Immigration compliance is a top priority for the new administration, and many changes may be coming soon.
One projection is that E-Verify will become mandatory for all employers. Currently, participation is voluntary except for federal contractors or if your state has a mandate.
Only time will tell if mandatory E-Verify becomes a reality nationally for all businesses, but two recent enforcement actions may provide us with an idea about the types of changes to immigration compliance we should expect:
Pizza Chain Pays Settlement for Routinely Asking to See Green Cards
The DOJ investigated after receiving a claim that the pizza chain “routinely requested that lawful permanent residents produce a Permanent Resident Card to prove their work authorization, while not requesting a specific document from U.S. citizens.”
This is an example of unfair documentary practices, and the DOJ alleged a pattern or practice of requesting a List-A document from lawful permanent residents because of their citizenship status.
These allegations led to the chain agreeing to pay a $140,000 settlement in addition to posting notices informing workers about their rights and anti-discrimination protections, providing additional training to HR personnel, and being subject to monitoring and reporting requirements.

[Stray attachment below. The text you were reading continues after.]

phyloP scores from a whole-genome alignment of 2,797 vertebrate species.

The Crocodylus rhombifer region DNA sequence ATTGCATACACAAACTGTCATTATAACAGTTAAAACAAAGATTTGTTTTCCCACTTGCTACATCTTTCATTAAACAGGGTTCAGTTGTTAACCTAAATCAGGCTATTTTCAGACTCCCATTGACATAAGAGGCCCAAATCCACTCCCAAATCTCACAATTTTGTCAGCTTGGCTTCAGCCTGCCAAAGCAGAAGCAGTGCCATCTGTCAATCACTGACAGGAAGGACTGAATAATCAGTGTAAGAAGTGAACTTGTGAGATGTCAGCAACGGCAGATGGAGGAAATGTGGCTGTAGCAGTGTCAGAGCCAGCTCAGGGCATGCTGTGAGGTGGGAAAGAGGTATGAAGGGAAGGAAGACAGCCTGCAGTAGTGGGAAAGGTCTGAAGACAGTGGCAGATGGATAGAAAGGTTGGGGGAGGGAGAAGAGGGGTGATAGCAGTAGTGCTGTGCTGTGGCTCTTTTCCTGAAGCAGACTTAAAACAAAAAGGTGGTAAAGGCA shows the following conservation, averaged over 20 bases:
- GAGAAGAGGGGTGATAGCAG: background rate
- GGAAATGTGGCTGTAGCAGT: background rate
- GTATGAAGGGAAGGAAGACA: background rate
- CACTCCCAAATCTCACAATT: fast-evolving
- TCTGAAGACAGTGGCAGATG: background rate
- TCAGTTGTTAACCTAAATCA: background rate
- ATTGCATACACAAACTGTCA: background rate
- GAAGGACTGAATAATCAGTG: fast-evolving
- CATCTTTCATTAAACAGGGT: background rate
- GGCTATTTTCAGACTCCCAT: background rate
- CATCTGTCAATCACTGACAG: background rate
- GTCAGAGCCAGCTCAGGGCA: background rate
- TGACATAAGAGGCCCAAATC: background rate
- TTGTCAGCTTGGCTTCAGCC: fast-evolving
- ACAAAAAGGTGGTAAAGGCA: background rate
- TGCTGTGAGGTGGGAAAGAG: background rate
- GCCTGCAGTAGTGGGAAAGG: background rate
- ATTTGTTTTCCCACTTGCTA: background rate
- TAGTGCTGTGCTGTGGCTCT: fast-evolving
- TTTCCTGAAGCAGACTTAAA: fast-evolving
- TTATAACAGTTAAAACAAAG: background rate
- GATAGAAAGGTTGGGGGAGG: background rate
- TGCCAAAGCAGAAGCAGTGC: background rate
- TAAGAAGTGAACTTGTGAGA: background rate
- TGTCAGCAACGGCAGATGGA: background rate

National Staffing Company Fined for Improperly Completing I-9 Forms
The law requires that the same person who reviews an applicant’s original documents must complete and sign the I-9 at section 2. Unfortunately, this company did not follow that requirement, and it led to $227,000 in civil fines.
These fines were issued despite the fact that Immigration and Customs Enforcement (ICE) determined that all employees were legally authorized to work and the employer had E-Verify confirmations of authorized work status. The government argued – and the court agreed – that the verification process used by the employer was not compliant with the law, and this was enough to levy the fines.
The Bottom Line
This is an incredibly important time for employers to review their hiring practices, conduct internal audits directed by experienced immigration counsel to ensure compliance and privilege, and understand the ramifications of participating in the E-Verify program.